Read the full article. Plus, don't miss Oil's High -- Suck It Up (Jul. 1) on TheStreet.com TV, where RealMoney's Dan Dicker argues that the U.S. government will soon take a disastrous action to remove speculation in the oil markets.

From Cramer: Don't Be Fooled by Dollar-Oil Excuses (Video, Jul. 1):

Cramer: "Oil has nothing to do with the dollar, other than a miniscule amount of pricing... This thesis has cost you billions... It has made you focus on the dollar as opposed to focusing on supply and demand, it has made you feel that the U.S. is the 'swing vote' in oil -- it's clearly not. The swing vote is China."

Watch the video on TheStreet.com TV. Plus, don't miss these oil-focused "Wall Street Confidential" videos on TheStreet.com TV: Cramer: Best Time to Buy Oil (Jul. 1), Cramer: Factors Pumping Up Oil Prices (Jun. 30), Cramer: U.S. Oil Inventories Don't Mean a Thing (Jun. 27), Cramer: Calling Out the Oil Lies (Jun. 21), Cramer: No Stopping Oil Prices (Jun. 19), Cramer: If Your Stock Needs Oil, Don't Own It (Jun. 9), Cramer: This Is Not a Recession Led by Oil (May 20), Cramer: Disregard Oil Inventory (May 7) and Cramer: What Controls Oil Prices (May 6).

For more oil insights from Cramer, read Cramer's 'Mad Money' Recap: Reaping the Benefits of High Oil Prices, as well as his five-part "Mad Money" series on "wildcat" drillers: Cramer's 'Mad Money Recap': How to Beat High Oil Prices, Cramer's 'Mad Money Recap': Putting Housing Ahead of Inflation, Cramer's 'Mad Money' Recap: Peru Play, Cramer's 'Mad Money' Recap: A Home-Grown Natural Gas Play and Cramer's 'Mad Money' Recap: Next Week's Game Plan.

From How to Play $200 Oil:

Anadarko ( APC) is especially prepared for the prospect of $200 oil, both on the natural gas side and on the oil side. It has international exposure, but with oil that high, transportation costs will become an issue for the major oil companies. For U.S. domestic usage, the Gulf of Mexico is a strong local source. Anadarko is drilling deep to develop new fields, and it has the best rig inventory lockups in the Gulf. In both the Miocene and Lower Tertiary Prospects, it is planning on drilling an additional 10 to 15 wells for exploration and appraisal. More oil and gas means more profit.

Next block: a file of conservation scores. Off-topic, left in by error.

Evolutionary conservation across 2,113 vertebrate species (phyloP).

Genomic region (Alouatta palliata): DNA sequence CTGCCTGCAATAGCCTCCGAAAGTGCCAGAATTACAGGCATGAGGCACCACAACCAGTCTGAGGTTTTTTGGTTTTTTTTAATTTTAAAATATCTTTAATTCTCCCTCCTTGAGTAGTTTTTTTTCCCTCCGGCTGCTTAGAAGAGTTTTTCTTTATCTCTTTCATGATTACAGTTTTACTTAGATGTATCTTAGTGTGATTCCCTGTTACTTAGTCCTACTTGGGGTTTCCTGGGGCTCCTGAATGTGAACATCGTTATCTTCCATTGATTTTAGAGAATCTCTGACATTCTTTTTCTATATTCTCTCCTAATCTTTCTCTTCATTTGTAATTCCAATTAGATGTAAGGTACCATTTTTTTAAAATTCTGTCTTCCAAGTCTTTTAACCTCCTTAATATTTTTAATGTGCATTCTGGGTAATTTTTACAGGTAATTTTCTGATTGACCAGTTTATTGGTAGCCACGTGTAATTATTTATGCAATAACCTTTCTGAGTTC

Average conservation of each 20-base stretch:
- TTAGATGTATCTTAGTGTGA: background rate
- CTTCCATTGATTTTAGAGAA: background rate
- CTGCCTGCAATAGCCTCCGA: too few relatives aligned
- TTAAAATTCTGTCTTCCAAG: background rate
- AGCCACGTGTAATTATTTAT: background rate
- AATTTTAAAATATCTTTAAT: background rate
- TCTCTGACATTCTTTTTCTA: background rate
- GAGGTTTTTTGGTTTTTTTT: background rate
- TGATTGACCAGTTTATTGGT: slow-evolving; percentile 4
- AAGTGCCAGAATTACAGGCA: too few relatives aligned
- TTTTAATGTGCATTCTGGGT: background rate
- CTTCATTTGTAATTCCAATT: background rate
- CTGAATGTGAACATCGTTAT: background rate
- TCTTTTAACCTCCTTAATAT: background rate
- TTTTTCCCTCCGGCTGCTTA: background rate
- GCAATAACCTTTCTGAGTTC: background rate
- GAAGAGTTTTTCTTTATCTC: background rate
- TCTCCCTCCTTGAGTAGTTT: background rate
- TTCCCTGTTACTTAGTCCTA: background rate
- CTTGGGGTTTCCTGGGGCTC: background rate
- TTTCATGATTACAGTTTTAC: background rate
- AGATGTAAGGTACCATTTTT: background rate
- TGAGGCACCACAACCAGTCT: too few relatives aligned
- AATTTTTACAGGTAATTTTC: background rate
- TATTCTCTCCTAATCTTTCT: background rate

On land, Anadarko has an equally impressive record.

Read the full article. Plus, don't miss these videos on TheStreet.com TV: Cramer: Why I Love Anadarko (May 6) and Cramer Interviews Anadarko Petroleum CEO (Mar. 25).

From Airline Stocks Could Triple If Oil Settles:

Avondale Partners analyst Bob McAdoo, in a report Wednesday Jun. 25, said there was "little chance" airline shares could rise much with crude oil prices fluctuating between $2 and $4 a day.

"Once oil stabilizes, and it becomes clear to the broad group of investors and pundits that the legacy airlines are not all going out of business, we expect a doubling or tripling in airline share prices," he wrote.

Read the full article.

From Oil's Attendant Job Cuts Weigh at American:

As flight attendant No. 17,702 at American Airlines ( AMR), Mary McAlee faces the very real possibility that she will be laid off next month August. Because of her position at the bottom of the seniority list, McAlee has a clear view of the harsh realities of higher fuel costs on the airline industry.

To be sure, it is not just airline employees who are hurt by skyrocketing fuel costs. Investors have watched American shares plunge 65% this year. Executives are being forced to shrink the company they helped to build, and passengers must pay more as fares and fees climb.

Read the full article.

From Kass: Oil at a Tipping Point?:

The importance of the future price of energy products was underscored yesterday Jun. 24 in lynx-eyed economist Ed Hyman's summary on the U.S. economy and in his attendant strategy. In that assessment, the price of oil weighed heavily on both calls.

Hyman says that we are not yet in a recession but he sees actual growth in the economy as increasing by only about a 1% over the next year. Hyman sees oil at a tipping point as the rate of decline in worldwide economic growth decelerates. (European growth will slow demonstrably.) Accordingly, he expects oil to drop to $100 per barrel, and if it stays there, the domestic economy can avoid a recession as headline inflation declines (coincident with the price of energy products) and the Fed eases.